Why these investments are a great strategy
IPOs have consistently outperformed the market but as with any stock-picking strategy, it involves some risk. When you take a portfolio approach to IPO investing, not only can you minimise that risk, but you can make some great returns too. In 2015, IPOs returned investors an average of 25 per cent. That’s an asset class worth looking into.
There’s something about being offered access to an IPO that might remind you of taking your first dive into a swimming pool. Is it going to be cold? Are you going to flail then drop like a rock to the bottom of the pool and become an unfortunate statistic?
If you’re only going to buy into one IPO then yes, there’s inevitably some risk, but if you buy into more than one, the risk drops away dramatically. To be specific, if you’d bought into every IPO in Australia in the last ten years you’d have enjoyed an average 15 per cent return on the first day.
By today’s low growth, low return standards that is a truly impressive statistic.
Of course, this is simply a hypothetical scenario since there have been more than 1,000 IPOs in that time and no-one has time to study prospectuses all day, never mind actually get access to them, which has been a challenge for ordinary investors for as long as IPOs have been around. But it does show two things:
1. The risk minimisation issue.
2. Every investor should be looking closely at those IPO returns, in the context of which other asset class would even get them close to that.
That 15 per cent return isn’t an annual number. It does represent a rough number you can expect to make by way of a capital gain between the time you apply for shares and the time the proceeds drop into your trading account, if you sell on Day One.
How long is that? If you get a late allocation, it might be a week. But more commonly you should assume it could take a month. Meaning, if you were a very well organised investor with a very steady flow of IPOs to get into, you could make many times that return over the course of a year.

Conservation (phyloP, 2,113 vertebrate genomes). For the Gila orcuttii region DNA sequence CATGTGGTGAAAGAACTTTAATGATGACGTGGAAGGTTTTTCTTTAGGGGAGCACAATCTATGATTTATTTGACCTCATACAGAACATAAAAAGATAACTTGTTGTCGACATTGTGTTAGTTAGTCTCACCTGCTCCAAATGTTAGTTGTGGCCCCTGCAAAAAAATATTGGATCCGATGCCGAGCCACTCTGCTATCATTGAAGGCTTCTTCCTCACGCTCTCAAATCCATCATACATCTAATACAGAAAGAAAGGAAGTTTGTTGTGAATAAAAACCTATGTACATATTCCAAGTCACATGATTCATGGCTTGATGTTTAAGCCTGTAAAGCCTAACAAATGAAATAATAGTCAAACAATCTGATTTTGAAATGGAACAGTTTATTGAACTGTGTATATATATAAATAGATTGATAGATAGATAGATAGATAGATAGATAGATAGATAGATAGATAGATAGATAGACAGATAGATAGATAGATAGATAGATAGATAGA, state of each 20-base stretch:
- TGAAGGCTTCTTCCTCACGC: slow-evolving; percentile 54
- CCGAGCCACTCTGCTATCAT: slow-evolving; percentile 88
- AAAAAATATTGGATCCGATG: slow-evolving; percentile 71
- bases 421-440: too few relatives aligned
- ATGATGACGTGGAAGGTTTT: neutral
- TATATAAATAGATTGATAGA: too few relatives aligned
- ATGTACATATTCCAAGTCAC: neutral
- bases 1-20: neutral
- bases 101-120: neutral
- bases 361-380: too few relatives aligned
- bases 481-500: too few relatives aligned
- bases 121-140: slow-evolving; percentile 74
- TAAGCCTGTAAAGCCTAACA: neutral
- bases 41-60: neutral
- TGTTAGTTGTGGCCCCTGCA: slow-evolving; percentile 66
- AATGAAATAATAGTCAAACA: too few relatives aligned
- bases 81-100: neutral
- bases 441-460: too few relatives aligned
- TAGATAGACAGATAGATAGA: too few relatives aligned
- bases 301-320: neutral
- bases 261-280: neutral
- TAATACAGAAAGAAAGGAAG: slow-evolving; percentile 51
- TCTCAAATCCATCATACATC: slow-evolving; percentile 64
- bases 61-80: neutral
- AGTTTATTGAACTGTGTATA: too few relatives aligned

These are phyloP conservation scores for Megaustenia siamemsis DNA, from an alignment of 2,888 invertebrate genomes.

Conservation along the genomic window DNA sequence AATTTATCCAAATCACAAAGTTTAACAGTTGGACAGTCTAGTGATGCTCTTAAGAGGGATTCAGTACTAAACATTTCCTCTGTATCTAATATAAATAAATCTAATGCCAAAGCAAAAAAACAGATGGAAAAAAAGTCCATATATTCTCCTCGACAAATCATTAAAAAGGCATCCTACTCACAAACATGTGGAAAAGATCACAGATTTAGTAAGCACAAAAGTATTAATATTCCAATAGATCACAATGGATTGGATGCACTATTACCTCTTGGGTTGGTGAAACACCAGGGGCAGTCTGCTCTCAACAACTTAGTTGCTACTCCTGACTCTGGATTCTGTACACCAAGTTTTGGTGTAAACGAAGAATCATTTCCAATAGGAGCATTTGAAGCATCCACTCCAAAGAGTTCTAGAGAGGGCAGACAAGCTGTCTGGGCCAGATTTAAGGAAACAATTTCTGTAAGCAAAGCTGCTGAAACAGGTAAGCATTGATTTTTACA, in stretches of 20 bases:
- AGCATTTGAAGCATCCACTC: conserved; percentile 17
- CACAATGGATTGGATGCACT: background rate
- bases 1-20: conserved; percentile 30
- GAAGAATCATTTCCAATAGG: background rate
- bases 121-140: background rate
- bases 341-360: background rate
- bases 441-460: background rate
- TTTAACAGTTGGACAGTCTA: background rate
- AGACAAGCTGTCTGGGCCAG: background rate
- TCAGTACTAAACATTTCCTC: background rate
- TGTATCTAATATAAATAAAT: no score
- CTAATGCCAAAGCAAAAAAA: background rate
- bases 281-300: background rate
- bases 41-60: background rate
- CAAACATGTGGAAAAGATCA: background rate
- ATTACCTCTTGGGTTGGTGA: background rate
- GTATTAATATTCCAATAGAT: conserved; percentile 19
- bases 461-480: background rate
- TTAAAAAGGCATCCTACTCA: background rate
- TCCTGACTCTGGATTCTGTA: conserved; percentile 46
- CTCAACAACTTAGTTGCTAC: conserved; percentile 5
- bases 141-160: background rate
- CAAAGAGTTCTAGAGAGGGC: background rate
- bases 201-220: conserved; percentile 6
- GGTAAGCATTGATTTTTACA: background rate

Another way to look at smoothing your risk is to consider that buying into IPOs is not some gamble where you are betting against the house: you are buying far more options than that.
You can decide for yourself whether your foray into IPOs is a marathon or a sprint.
Investing in IPOs as a number of inbuilt advantages.
Advantage one: The float promoters want to attract investors and the time honoured way is to apply some sort of discount to the issue.
Advantage two: The simple fact that shares go from being untradeable to tradeable with the ringing of a bell on float day means that they automatically become more desirable.
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Of course there are mispriced floats out there. Promoters and vendors can get greedy and market conditions vary between ‘red hot’ and ‘outright terrible’ but it is safe to say that the majority of IPOs are well priced. And I haven’t even mentioned ‘blue sky’ and the chance to get a really significant return on your investment.
Bearing in mind that the most you can lose is your original stake, some of the long term returns of sharemarket investing have been quite dazzling. Here are three good examples:
Scenario 1: Say you bought into Commonwealth Bank when it was privatised in 1991 at $6.75 a share. Those shares are now worth around $75 each. Putting aside the generous dividends that have been paid in the interim, you’d be up more than ten times on your original investment.
Scenario 2: Or you bought into Cochlear, the hearing specialist listed in 1995 at $2.90 a share. Again ignoring dividends, you’d be up almost 50 times on your original stake given the shares are now worth more than $140 each. They are good examples of the joys of long term investing but you can also get very good returns over short periods if all goes well.
Scenario 3: Bellamys Australia Ltd, the dairy products company, listed a year ago in August 2015 at $1 a share and those shares are now worth around $15 each.
As they say in the US: “You do the math.”
Have you considered investing in IPOs? Let us know in the comments below.